France’s foreign minister urged Albanians to restart talks with Serbia on the province's future during his visit to Kosovo, but their leader warned that renewed negotiations could impose the partition of the province along ethnic lines.
Bernard Kouchner arrived in Kosovo after urging Serbia on Thursday to drop its rejection of the Western-backed U.N. draft resolution and engage in finding a compromise with ethnic Albanian leaders seeking independence.
The draft resolution has been woven around a proposal made by France's president, Nicolas Sarkozy, for an additional period of talks between Kosovo's Albanians and Serb officials. Sarkozy's proposal was aimed at winning the support of Russia, which holds veto power in the U.N.
The European Union is counting on Sarkozy to resolve the dispute between the West and Russia over Kosovo. Sarkozy and Putin discussed the issue by telephone this week.
On Thursday, Russia joined Serbia in rejecting the draft that Belgrade says represents a shortcut to independence to Kosovo. The province is officially part of Serbia, but has been under U.N. and NATO administration since 1999.
Before coming to Kosovo, Kouchner told Serbian leaders in Belgrade that if the two sides fail to find a compromise in eventual talks, internationally supervised independence for Kosovo would remain the sole option.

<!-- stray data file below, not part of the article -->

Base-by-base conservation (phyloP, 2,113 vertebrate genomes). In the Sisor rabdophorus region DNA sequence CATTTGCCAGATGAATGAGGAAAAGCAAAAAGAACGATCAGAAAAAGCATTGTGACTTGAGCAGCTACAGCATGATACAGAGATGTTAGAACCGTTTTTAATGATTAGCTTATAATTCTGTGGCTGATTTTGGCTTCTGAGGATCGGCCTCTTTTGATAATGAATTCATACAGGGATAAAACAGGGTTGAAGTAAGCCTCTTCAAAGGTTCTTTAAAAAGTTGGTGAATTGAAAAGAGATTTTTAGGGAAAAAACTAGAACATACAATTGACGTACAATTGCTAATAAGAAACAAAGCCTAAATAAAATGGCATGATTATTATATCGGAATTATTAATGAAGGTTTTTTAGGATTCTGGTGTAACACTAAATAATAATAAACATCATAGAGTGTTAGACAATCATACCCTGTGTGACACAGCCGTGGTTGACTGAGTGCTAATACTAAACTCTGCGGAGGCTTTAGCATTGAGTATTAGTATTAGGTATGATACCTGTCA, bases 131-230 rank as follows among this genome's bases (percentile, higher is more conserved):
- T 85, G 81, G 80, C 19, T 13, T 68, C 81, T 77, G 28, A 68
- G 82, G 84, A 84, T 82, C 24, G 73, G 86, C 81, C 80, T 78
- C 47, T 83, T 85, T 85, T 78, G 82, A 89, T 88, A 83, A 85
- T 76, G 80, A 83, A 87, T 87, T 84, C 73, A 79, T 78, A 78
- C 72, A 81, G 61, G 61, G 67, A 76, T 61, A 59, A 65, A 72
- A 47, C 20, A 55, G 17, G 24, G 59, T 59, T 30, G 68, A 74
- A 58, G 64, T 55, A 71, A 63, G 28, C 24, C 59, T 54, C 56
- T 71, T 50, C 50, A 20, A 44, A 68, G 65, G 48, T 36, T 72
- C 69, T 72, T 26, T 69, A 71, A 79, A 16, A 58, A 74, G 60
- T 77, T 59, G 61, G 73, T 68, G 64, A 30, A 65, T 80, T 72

He said a few months were made available to reach an agreement.
Ethnic Albanian leaders are under growing pressure from ethnic Albanians - who make up 90 percent of province's 2 million people - impatient to see the province's leadership deliver on the promises of independence for Serbia.
In a sign of underlying tensions, Veton Surroi, a prominent Kosovo politician and the leader of an opposition party, wrote that achieving independence through the U.N. Security Council "is a dead concept clearly abandoned by the West" after Russia's threat to veto any resolution granting Kosovo independence.
"In the next round of talks, Kosovo could face two new demands: the territorial and political autonomy for Kosovo's Serbs or the territorial division of Kosovo," Surroi said in a letter obtained by the Associated Press, sent to a team of Kosovo leaders including the president and prime minister.
Such a principle, Surroi wrote, would "definitely mean violence and population displacement."
It is the first time an ethnic Albanian leader participating in negotiations has raised questions over the strategy to resolve the province's future.
The ethnic Albanian delegation is to meet U.S. Secretary of State Condoleezza Rice later this month.
Kouchner, who served as Kosovo's U.N. administrator after the 1999 war, will visit a 14th century Serbian Orthodox monastery in western Kosovo, a symbol of the Serbian cultural and religious heritage in the province, which Serbs regard as the cradle of their civilization.
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